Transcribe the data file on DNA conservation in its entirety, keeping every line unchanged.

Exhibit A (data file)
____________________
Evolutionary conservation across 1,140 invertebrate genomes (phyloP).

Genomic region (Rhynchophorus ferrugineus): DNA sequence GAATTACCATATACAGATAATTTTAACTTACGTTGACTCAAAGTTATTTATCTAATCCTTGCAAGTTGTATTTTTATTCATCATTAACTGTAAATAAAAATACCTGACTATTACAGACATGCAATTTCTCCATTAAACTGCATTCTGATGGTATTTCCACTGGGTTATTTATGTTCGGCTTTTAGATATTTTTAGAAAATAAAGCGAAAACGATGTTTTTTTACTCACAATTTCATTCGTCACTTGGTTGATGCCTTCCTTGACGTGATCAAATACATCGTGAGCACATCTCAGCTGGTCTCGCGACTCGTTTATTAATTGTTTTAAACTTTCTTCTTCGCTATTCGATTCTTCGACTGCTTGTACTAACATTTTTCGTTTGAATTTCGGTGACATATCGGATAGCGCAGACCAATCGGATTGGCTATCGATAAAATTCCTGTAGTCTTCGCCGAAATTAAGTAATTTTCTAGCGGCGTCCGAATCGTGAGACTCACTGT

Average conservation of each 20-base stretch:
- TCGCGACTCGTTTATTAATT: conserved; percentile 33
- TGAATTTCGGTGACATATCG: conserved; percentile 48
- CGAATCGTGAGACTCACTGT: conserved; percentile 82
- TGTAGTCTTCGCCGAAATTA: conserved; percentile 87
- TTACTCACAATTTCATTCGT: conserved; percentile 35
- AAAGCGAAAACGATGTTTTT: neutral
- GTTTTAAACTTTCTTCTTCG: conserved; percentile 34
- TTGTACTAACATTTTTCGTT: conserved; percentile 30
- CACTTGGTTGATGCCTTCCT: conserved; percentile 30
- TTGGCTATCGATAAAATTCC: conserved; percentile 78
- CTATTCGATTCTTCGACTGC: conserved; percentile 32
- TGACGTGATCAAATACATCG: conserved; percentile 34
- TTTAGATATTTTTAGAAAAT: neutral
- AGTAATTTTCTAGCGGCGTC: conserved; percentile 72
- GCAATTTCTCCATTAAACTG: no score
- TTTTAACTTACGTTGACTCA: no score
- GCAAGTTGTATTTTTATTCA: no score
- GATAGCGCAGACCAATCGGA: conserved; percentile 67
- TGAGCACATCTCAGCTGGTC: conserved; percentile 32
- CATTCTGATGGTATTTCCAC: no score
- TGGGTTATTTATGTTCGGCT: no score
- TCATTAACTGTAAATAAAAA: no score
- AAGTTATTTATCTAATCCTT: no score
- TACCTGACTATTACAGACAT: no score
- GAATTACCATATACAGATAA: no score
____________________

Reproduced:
Evolutionary conservation across 1,140 invertebrate genomes (phyloP).

Genomic region (Rhynchophorus ferrugineus): DNA sequence GAATTACCATATACAGATAATTTTAACTTACGTTGACTCAAAGTTATTTATCTAATCCTTGCAAGTTGTATTTTTATTCATCATTAACTGTAAATAAAAATACCTGACTATTACAGACATGCAATTTCTCCATTAAACTGCATTCTGATGGTATTTCCACTGGGTTATTTATGTTCGGCTTTTAGATATTTTTAGAAAATAAAGCGAAAACGATGTTTTTTTACTCACAATTTCATTCGTCACTTGGTTGATGCCTTCCTTGACGTGATCAAATACATCGTGAGCACATCTCAGCTGGTCTCGCGACTCGTTTATTAATTGTTTTAAACTTTCTTCTTCGCTATTCGATTCTTCGACTGCTTGTACTAACATTTTTCGTTTGAATTTCGGTGACATATCGGATAGCGCAGACCAATCGGATTGGCTATCGATAAAATTCCTGTAGTCTTCGCCGAAATTAAGTAATTTTCTAGCGGCGTCCGAATCGTGAGACTCACTGT

Average conservation of each 20-base stretch:
- TCGCGACTCGTTTATTAATT: conserved; percentile 33
- TGAATTTCGGTGACATATCG: conserved; percentile 48
- CGAATCGTGAGACTCACTGT: conserved; percentile 82
- TGTAGTCTTCGCCGAAATTA: conserved; percentile 87
- TTACTCACAATTTCATTCGT: conserved; percentile 35
- AAAGCGAAAACGATGTTTTT: neutral
- GTTTTAAACTTTCTTCTTCG: conserved; percentile 34
- TTGTACTAACATTTTTCGTT: conserved; percentile 30
- CACTTGGTTGATGCCTTCCT: conserved; percentile 30
- TTGGCTATCGATAAAATTCC: conserved; percentile 78
- CTATTCGATTCTTCGACTGC: conserved; percentile 32
- TGACGTGATCAAATACATCG: conserved; percentile 34
- TTTAGATATTTTTAGAAAAT: neutral
- AGTAATTTTCTAGCGGCGTC: conserved; percentile 72
- GCAATTTCTCCATTAAACTG: no score
- TTTTAACTTACGTTGACTCA: no score
- GCAAGTTGTATTTTTATTCA: no score
- GATAGCGCAGACCAATCGGA: conserved; percentile 67
- TGAGCACATCTCAGCTGGTC: conserved; percentile 32
- CATTCTGATGGTATTTCCAC: no score
- TGGGTTATTTATGTTCGGCT: no score
- TCATTAACTGTAAATAAAAA: no score
- AAGTTATTTATCTAATCCTT: no score
- TACCTGACTATTACAGACAT: no score
- GAATTACCATATACAGATAA: no score